There have been so many lows but one that still sometimes gets to me is the loss of friendships in the process. Many times, the loneliness of not having daily work interactions can be overwhelming but I have tried to buffer that by building a tribe of other like-minded entrepreneurs at different stages of their own businesses.
Before you left Social Work what was a typical day like for you? Waking up early to ensure I had showered and gotten myself ready before waking my daughter up. Getting her ready and dressed to be dropped off at school and then driving to work. My last full time role had me working in different primary care surgeries in a borough in East London so no 2 days were ever the same!
As a Mother running a business what are your daily challenges? How do you manage the needs of your daughter and keep the business running? Trying to navigate the guilt that sometimes comes with being unable to do some things with her due to the financial insecurities that come with running a start-up.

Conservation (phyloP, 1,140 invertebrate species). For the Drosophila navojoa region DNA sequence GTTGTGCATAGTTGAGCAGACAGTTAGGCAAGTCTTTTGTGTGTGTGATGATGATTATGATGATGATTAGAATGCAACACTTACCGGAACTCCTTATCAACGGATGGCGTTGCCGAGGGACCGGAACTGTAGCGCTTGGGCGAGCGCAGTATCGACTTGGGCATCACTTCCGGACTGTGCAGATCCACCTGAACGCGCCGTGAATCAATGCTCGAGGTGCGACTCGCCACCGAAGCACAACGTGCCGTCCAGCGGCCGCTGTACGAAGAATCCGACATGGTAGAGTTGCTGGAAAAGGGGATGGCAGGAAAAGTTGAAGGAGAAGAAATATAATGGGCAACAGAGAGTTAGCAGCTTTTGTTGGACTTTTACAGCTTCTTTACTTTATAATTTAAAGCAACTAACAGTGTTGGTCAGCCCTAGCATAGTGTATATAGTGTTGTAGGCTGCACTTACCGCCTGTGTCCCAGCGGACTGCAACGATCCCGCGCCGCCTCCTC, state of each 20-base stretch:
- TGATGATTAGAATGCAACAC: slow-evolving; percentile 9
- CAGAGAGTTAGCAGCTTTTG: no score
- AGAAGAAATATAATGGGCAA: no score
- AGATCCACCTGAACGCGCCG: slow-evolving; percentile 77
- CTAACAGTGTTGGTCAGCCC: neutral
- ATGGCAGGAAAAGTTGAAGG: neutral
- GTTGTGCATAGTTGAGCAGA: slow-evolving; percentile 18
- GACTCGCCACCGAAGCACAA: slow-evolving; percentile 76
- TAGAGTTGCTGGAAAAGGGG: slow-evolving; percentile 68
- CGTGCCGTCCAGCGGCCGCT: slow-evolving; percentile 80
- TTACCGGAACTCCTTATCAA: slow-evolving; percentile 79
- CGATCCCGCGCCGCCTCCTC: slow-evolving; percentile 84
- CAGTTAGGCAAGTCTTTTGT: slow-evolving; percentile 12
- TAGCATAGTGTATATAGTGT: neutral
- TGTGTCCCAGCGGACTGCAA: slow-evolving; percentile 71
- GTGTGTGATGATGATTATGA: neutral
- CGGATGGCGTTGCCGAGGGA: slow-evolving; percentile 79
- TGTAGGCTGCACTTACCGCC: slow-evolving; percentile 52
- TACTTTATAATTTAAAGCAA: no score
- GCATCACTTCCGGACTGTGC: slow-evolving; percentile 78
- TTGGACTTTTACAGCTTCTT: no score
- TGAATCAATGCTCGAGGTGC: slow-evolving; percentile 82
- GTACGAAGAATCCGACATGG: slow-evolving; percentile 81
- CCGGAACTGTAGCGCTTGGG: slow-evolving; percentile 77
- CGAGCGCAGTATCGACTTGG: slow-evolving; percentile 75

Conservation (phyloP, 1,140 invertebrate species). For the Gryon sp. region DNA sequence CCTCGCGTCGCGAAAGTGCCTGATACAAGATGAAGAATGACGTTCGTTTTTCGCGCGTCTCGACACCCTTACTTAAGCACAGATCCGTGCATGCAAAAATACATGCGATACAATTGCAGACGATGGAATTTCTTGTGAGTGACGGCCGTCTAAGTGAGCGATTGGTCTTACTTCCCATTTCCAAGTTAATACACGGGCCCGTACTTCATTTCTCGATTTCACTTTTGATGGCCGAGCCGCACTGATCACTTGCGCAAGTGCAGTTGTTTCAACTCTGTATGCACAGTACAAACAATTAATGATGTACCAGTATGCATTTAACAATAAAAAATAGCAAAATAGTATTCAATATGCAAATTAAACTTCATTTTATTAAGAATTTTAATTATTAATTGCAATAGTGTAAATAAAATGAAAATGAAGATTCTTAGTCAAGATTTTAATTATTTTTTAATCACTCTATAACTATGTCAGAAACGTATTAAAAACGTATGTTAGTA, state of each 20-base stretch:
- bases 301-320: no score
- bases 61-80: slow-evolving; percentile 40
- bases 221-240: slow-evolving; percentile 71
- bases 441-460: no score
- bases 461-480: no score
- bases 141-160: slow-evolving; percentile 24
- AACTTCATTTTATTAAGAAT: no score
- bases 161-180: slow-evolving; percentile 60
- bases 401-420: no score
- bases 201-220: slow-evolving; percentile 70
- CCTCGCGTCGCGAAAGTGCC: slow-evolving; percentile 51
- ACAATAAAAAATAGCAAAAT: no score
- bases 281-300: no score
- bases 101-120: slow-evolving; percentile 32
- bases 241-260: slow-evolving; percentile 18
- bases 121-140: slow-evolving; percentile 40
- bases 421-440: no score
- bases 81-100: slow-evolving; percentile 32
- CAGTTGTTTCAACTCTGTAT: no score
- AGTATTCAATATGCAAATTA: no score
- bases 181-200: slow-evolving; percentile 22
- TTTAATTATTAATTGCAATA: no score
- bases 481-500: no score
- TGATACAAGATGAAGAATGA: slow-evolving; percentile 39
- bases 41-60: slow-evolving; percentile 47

I am very open and frank with my daughter by involving her in every aspect of the business including discussing profit and loss so she can understand why things are somethings not how they used to be.
I rely very much on my support network of family and friends to help me navigate the turbulent times and ensure that the daily grind keeps rolling!
How does being a Mother feel, be all the way real? How does being a single mother feel… Is there a difference for you? Like a rollercoaster, in which sometimes you are screaming to get off but you know that there’s no exit and you are in the ride until the end! Being a single mother makes the journey that bit bumpier as I constantly have to remind my daughter that we are in this together. It comes with having to make difficult choices that have led to her becoming more independent at the age of 10 than some of her peers and cousins. But she is, for the most part, a very sensible child so it has been great to see her flourishing in spite of some of the challenges we have weathered. She recently told me she might want to have her own restaurant which she will name ‘In My Mother’s Footstep’ so knowing that I am a source of inspiration to her makes it even more worthwhile.